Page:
* See Lipitor® Thief of Memory, by MD Duane Graveline @AMAZON.
Epidemiology to treat individuals
To treat an individual based on epidemiological statistics is a serious intellectual error. Also the basis for modern medicine. We don’t see that as acceptable in law enforcement, but it’s fine in medicine?
Medicine assumes we can treat individuals based on epidemiological data and large studies in which individuality is eliminated. Yet virtually everything biological has variation, most coarsely among male/female but mainly as huge variance among individuals.
Thus when it comes to cholesterol, the nail that stands up gets hammered down. In the face of a total lack of insight into any individual’s particular physiology. Get out that risk calculator!
Corrupt science is not science
Consider the following passage from an MD interacting with another MD:
He advocates a wider use of cholesterol-lowering statin medications than I do, and he started to cite the literature about why I should be taking more cholesterol-lowering medicine than I already was. I asked him if he had read the studies underlying that literature, and of course he had. I then asked him if he understood that the endpoint of many of those studies wasn’t really appropriate to determine the benefit of statins, and he acknowledged there was some debate about that. Finally, I asked if he was aware that when peer-reviewed articles are published in medical journals—even the most reputable medical journals—the peer reviewers don’t have access to the actual data from the clinical trials being reviewed. And he answered, somewhat meekly, that yes, he was aware of that.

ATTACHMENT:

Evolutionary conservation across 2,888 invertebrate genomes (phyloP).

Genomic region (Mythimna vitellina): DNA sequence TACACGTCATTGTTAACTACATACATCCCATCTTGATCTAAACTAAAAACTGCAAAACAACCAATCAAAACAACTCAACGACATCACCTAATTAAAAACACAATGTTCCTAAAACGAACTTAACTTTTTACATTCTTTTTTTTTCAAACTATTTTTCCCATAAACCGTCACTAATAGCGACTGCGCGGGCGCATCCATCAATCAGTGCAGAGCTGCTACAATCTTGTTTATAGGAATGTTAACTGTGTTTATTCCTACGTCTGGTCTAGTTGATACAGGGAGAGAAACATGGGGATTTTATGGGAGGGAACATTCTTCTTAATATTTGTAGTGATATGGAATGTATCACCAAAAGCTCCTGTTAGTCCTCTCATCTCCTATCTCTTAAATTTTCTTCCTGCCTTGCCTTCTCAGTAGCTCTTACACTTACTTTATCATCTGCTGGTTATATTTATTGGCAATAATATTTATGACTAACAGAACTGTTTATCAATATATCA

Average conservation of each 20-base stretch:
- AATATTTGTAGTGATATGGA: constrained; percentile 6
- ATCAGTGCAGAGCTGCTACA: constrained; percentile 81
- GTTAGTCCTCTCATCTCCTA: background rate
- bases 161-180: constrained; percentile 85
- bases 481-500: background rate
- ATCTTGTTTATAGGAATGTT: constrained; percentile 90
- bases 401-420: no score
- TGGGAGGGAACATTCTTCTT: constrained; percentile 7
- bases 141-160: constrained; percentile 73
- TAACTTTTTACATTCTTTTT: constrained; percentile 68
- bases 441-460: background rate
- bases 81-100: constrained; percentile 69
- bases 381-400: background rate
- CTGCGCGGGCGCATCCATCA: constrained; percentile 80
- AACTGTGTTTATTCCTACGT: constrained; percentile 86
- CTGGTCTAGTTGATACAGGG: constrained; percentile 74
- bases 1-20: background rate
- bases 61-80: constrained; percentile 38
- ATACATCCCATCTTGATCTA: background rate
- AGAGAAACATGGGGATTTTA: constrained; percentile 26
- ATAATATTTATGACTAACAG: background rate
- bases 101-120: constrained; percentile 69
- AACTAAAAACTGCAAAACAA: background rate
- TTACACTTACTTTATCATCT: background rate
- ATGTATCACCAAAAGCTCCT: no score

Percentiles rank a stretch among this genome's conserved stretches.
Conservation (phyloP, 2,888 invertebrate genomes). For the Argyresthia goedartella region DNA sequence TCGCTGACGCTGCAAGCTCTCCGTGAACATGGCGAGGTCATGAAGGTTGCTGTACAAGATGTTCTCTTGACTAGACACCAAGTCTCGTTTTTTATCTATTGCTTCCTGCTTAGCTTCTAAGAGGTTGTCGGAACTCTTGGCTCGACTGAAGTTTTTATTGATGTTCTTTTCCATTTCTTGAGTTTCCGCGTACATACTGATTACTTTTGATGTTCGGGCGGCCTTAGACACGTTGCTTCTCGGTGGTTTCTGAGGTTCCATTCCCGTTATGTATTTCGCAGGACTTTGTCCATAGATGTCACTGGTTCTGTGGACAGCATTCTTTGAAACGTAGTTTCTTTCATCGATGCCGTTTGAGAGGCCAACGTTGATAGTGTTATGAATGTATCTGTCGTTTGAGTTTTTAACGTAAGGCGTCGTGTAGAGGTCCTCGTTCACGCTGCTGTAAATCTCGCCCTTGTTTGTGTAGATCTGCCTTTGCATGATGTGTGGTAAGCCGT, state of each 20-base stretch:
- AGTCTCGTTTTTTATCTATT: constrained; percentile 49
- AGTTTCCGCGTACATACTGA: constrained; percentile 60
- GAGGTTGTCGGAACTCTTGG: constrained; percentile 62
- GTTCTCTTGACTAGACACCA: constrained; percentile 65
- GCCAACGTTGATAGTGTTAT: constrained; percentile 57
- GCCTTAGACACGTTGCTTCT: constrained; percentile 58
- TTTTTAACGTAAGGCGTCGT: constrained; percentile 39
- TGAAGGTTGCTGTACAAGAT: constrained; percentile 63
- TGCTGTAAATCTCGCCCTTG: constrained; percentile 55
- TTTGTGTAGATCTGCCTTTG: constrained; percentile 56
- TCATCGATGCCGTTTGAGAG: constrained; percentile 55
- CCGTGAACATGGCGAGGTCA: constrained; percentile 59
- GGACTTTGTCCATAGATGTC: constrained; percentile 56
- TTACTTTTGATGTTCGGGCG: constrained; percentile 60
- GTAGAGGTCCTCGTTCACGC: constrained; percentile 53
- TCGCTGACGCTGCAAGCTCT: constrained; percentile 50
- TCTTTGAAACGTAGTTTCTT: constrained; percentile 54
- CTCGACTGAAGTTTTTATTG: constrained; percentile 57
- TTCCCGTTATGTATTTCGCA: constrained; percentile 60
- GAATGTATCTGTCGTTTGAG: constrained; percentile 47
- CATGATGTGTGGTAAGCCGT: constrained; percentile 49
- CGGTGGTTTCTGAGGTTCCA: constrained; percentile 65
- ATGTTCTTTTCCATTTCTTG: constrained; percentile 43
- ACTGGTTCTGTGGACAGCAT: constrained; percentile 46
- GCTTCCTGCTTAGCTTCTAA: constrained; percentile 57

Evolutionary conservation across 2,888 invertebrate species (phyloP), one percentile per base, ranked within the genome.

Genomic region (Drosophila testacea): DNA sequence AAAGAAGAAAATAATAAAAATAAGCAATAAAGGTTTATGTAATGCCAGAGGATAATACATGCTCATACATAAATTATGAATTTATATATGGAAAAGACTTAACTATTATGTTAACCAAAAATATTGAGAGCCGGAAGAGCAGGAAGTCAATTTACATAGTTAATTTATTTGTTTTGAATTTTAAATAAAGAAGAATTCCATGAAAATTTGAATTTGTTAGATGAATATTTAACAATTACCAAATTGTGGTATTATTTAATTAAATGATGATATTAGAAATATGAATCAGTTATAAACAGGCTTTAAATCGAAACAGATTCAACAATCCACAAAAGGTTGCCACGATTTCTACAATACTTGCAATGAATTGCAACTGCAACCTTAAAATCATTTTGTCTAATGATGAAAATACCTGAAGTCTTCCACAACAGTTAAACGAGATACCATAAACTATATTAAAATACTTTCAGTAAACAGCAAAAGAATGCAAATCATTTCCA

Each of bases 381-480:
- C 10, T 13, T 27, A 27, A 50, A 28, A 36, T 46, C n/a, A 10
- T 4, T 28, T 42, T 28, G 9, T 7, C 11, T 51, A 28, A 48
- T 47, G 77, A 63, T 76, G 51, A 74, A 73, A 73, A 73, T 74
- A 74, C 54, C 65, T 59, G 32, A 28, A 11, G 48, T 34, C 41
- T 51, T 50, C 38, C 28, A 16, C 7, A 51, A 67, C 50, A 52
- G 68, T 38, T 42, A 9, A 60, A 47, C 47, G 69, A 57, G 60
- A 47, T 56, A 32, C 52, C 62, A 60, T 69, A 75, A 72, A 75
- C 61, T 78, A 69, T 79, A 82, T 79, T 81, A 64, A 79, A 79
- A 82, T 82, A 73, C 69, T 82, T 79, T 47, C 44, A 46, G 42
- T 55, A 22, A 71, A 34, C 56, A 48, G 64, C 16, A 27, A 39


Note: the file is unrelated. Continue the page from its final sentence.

In other words, he was aware that his recommendation that I increase my use of statin drugs was based entirely on incompletely vetted commercially-sponsored and largely commercially-influenced medical journal articles....
And that’s from an MD already taking a statin and accepting that it has some benefit! One has to wonder if his condition wasn’t promoted by a statin.
The fact is that much of “settled medicine” is bad science, bad logic, and most of all: groupthink stemming from follow the money. If not outright intellectual fraud.
Cholesterol and statin deceptions
I cannot possibly call out all the misleading claims and outright lies about statins and cholesterol. Nor am I claiming certainty. But science is about rigor and logic, and that is the antithesis of what is going on with cholesterol and statins.
- No causal evidence has ever been shown. The hypothesis has been overhauled and changed so many times with so many ridiculous variations that one cannot help but marvel at the tenacity of its proponents.